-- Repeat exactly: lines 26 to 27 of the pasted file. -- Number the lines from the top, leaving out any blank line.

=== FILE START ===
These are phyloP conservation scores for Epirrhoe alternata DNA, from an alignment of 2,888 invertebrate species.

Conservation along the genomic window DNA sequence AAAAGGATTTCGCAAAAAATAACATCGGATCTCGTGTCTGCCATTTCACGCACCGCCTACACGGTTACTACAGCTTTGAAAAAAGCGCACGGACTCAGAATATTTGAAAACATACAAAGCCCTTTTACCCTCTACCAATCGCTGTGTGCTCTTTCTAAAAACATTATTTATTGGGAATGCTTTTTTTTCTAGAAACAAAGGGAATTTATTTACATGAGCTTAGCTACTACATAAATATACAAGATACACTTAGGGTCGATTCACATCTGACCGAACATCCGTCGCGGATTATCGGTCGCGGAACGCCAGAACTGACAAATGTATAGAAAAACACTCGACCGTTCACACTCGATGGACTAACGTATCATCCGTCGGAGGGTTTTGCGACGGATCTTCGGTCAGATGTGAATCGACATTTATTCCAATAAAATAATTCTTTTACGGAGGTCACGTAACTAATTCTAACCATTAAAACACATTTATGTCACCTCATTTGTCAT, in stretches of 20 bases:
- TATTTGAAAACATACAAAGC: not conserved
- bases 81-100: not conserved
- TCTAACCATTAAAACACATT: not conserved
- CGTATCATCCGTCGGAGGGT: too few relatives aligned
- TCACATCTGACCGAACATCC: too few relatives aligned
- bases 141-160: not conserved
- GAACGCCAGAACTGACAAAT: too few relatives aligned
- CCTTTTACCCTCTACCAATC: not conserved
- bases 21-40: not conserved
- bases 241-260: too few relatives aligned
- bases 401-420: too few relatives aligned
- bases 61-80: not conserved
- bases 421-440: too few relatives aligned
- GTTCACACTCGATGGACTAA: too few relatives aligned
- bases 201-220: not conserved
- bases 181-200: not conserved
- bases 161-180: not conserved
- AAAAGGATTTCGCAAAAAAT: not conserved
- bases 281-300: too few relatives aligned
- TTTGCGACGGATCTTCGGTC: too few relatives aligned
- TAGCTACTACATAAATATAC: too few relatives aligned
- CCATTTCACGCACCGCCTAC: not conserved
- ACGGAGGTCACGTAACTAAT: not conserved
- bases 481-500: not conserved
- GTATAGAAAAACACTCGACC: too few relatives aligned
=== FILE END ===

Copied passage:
- bases 481-500: not conserved
- GTATAGAAAAACACTCGACC: too few relatives aligned